It’s a cold and dreary day. The weather has definitely shifted, and it’s time to pack up the summer clothes and bring out the winter wear. The long summer days are behind us, and these darker days have brought out a pensive mood. After picking up my coffee, I notice a group of elderly Punjabi men gathered on the benches outside the mall parking lot. With Christmas almost here I wonder where they go in the winter. And what about the women…where are they?
Feeling curious, and wary of what their reaction will be to a female entering their midst, I approach one of the men, and comment that seeing gatherings like this is reminiscent of a commonplace social occurrence in India. Back East, men and women sit under trees, enjoying the shade with friends, watching the comings and goings of the village, catching up on the latest news and gossip. I ask what message he would give people outside our community who wonder why they gather the way they do. He tells me, these are my friends, we gather for friendship, and to catch up on news. I notice out of the corner of my eye some of the other men stepping in closer to hear what we’re saying.
Before you became friends, how did you find these meeting places? Lots of laughter and energy from the group as they each contribute to the response telling me they just know where to go, and which places have seating for them. They tell newcomers about these places and in some cases discover them through their kids.
And when the weather gets colder, where do you go then? The first gentleman replies that those who have library cards go to the library, and some go to recreation centres. Because they know these places well, they already know how much seating is available for them.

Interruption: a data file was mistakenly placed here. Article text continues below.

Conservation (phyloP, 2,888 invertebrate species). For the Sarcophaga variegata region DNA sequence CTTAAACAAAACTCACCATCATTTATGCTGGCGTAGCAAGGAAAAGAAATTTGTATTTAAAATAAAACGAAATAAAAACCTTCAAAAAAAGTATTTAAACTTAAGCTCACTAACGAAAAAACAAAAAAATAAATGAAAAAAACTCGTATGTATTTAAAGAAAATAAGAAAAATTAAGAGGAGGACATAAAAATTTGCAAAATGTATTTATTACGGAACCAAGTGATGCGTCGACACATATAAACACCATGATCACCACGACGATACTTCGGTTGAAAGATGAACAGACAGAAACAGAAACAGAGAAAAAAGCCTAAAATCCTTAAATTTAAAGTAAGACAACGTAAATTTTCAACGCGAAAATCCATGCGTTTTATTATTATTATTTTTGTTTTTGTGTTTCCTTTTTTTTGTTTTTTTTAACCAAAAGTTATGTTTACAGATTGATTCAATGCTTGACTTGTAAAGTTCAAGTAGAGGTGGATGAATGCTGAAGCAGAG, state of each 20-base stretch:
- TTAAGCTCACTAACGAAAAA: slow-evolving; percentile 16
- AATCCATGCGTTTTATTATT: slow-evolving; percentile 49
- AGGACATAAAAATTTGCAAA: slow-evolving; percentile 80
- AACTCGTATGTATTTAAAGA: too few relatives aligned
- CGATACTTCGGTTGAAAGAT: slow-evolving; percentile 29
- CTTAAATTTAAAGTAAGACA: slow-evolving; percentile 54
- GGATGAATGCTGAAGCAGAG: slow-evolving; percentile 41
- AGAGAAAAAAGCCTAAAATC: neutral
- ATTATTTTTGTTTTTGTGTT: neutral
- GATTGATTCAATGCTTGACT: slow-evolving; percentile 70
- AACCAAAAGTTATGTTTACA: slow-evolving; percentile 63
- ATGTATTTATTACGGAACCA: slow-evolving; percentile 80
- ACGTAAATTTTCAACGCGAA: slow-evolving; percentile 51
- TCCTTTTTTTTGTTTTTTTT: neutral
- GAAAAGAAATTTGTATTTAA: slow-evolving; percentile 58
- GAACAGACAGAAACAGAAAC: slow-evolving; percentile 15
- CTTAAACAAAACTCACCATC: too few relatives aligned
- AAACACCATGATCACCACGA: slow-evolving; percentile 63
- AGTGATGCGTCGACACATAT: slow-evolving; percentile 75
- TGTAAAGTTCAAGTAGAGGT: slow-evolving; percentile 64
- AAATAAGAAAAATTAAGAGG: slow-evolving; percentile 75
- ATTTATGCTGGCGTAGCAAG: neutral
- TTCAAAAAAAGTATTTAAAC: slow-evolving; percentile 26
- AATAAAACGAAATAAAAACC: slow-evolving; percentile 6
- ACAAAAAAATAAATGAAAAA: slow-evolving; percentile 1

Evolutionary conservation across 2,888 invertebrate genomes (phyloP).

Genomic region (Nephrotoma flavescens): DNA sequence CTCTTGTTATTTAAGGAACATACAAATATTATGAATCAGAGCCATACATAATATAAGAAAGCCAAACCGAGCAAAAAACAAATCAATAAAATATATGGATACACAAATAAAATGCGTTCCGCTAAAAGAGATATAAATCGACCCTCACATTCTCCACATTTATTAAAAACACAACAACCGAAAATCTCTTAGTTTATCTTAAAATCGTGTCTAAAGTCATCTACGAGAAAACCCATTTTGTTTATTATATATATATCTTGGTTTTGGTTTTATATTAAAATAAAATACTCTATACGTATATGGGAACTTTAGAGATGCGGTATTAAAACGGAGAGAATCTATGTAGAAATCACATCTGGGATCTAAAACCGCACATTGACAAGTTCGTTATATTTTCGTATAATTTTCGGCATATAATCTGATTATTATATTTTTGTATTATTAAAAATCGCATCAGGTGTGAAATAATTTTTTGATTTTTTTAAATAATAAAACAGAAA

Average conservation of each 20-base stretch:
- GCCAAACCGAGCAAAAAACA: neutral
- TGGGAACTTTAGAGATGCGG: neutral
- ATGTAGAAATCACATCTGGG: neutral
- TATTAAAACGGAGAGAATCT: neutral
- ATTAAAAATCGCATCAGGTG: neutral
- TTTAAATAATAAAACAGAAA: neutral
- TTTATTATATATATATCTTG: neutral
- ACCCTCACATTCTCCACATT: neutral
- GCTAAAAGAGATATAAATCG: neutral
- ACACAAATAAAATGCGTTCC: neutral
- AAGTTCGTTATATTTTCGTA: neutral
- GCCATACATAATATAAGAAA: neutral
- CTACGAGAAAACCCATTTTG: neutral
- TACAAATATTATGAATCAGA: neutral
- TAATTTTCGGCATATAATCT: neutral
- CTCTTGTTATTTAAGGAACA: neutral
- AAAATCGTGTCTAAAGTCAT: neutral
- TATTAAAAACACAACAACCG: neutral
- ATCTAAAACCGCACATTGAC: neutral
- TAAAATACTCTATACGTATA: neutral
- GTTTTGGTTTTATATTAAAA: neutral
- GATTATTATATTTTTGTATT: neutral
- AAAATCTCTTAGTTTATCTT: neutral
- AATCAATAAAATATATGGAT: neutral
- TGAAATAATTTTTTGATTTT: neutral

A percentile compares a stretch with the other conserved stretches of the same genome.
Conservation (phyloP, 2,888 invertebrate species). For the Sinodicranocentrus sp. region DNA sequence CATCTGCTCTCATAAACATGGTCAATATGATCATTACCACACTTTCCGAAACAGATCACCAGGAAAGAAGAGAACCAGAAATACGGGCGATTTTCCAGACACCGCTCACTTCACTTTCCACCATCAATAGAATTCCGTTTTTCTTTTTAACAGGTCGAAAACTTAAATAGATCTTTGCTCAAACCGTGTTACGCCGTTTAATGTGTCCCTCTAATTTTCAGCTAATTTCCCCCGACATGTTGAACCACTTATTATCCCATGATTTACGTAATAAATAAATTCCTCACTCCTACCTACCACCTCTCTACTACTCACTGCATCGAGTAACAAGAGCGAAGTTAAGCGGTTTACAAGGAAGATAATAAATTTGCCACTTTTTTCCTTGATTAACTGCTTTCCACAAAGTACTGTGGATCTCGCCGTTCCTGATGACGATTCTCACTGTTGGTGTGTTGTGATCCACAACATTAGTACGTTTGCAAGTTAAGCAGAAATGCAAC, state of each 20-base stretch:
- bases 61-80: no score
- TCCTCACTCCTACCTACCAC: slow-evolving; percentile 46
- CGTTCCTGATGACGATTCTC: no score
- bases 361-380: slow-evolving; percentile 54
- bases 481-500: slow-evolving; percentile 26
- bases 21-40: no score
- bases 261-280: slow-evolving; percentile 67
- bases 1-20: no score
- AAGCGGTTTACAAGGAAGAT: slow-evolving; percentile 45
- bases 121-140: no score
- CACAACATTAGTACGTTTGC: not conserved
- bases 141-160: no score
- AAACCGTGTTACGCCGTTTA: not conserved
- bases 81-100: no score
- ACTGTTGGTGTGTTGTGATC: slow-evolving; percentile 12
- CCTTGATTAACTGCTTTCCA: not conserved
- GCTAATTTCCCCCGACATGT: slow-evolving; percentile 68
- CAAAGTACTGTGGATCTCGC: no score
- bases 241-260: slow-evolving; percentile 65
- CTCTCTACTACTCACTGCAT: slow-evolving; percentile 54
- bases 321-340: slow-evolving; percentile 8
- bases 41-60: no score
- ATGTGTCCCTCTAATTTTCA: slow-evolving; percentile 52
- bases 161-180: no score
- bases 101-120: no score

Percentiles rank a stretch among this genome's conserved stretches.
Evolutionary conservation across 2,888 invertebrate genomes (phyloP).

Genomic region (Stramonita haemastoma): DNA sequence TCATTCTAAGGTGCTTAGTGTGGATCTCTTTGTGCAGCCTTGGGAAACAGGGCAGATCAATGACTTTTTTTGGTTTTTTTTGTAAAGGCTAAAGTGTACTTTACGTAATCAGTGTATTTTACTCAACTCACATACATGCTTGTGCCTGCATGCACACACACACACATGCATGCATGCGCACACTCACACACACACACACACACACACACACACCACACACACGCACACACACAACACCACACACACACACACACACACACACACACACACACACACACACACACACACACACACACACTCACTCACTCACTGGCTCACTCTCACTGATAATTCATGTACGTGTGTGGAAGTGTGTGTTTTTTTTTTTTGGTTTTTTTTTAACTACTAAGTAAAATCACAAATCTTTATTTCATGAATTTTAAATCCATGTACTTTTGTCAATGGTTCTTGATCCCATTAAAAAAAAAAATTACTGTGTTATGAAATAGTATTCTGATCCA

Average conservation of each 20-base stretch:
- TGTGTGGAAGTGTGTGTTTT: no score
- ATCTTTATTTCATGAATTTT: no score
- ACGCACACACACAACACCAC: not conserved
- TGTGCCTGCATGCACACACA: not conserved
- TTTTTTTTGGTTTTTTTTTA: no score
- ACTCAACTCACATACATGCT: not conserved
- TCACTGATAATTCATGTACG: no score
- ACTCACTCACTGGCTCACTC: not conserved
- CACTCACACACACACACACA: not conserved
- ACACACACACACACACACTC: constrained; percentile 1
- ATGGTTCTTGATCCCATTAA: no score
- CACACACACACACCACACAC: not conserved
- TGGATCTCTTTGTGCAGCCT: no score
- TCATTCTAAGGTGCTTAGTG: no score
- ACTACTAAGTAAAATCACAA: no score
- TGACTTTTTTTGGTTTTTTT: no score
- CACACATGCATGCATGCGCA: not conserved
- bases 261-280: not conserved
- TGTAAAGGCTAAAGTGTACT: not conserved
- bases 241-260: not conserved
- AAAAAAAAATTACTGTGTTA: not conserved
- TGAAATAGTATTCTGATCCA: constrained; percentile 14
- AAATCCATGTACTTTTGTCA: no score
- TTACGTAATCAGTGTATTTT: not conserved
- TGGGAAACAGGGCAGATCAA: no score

One man who has been standing on the periphery steps forward and requests that I not write anything bad about them and what they are doing. He’s speaking to me in heavily accented English. My conversation with the group has been in Punjabi thus far, and I feel he wants to make a point. Another gentleman continues by telling me that many of them are well-educated. Some were teachers and instructors in India, and when they moved here…., his voice trails off. I understand. Their credentials are not recognized. Many take farm labor jobs.
The educated and uneducated, employed and unemployed take solace in each other’s company. Once in a while they take up a collection for coffee, and for alcohol, to share with everyone in the group, regardless of ability to pay. I want to delve into the alcohol issue, and ask if they also consume it in the park which is illegal, but feel they would not be receptive to any suggestion of finding a private residence to drink at. In some way, these men in their retirement years are like young teenagers who loiter and drink with their buddies in parks and schools because it’s not accepted behaviour at home.
As for the women, they have their own gathering places. One of the men nods over his shoulder and tells me they are in the park over there. I look, but don’t see anyone. Unlike the men, they are less visible. Had I seen them, I would have liked to ask if they gather for the same reasons as the men.
A few weeks prior, I had come across an elderly Punjabi woman with a cane standing beside the sidewalk, on the street. When I stopped my car, and asked if she was okay, her response was that she was headed to the temple. She had taken less than 2 steps since I’d first spotted her, and so I asked again if she was okay, wondering if I needed to call 911 or her family. She again answered that she was going to the temple, and told me to take her there. Now normally I don’t pick up strangers, but I was really concerned about her ability to make it to her destination. She put her cane in the car, and got in. During the short car ride, she shared that her daughter works nights, and sleeps during the day. Without any family member to drive her to the temple, she gets antsy sitting at home. With nothing to do, and no one to interact with, she feels she is wasting away, and craves social stimulation. I asked how she would have made it to the prayer service if I hadn’t given her a ride. Her reply was that someone always stops. There is always someone heading in her direction.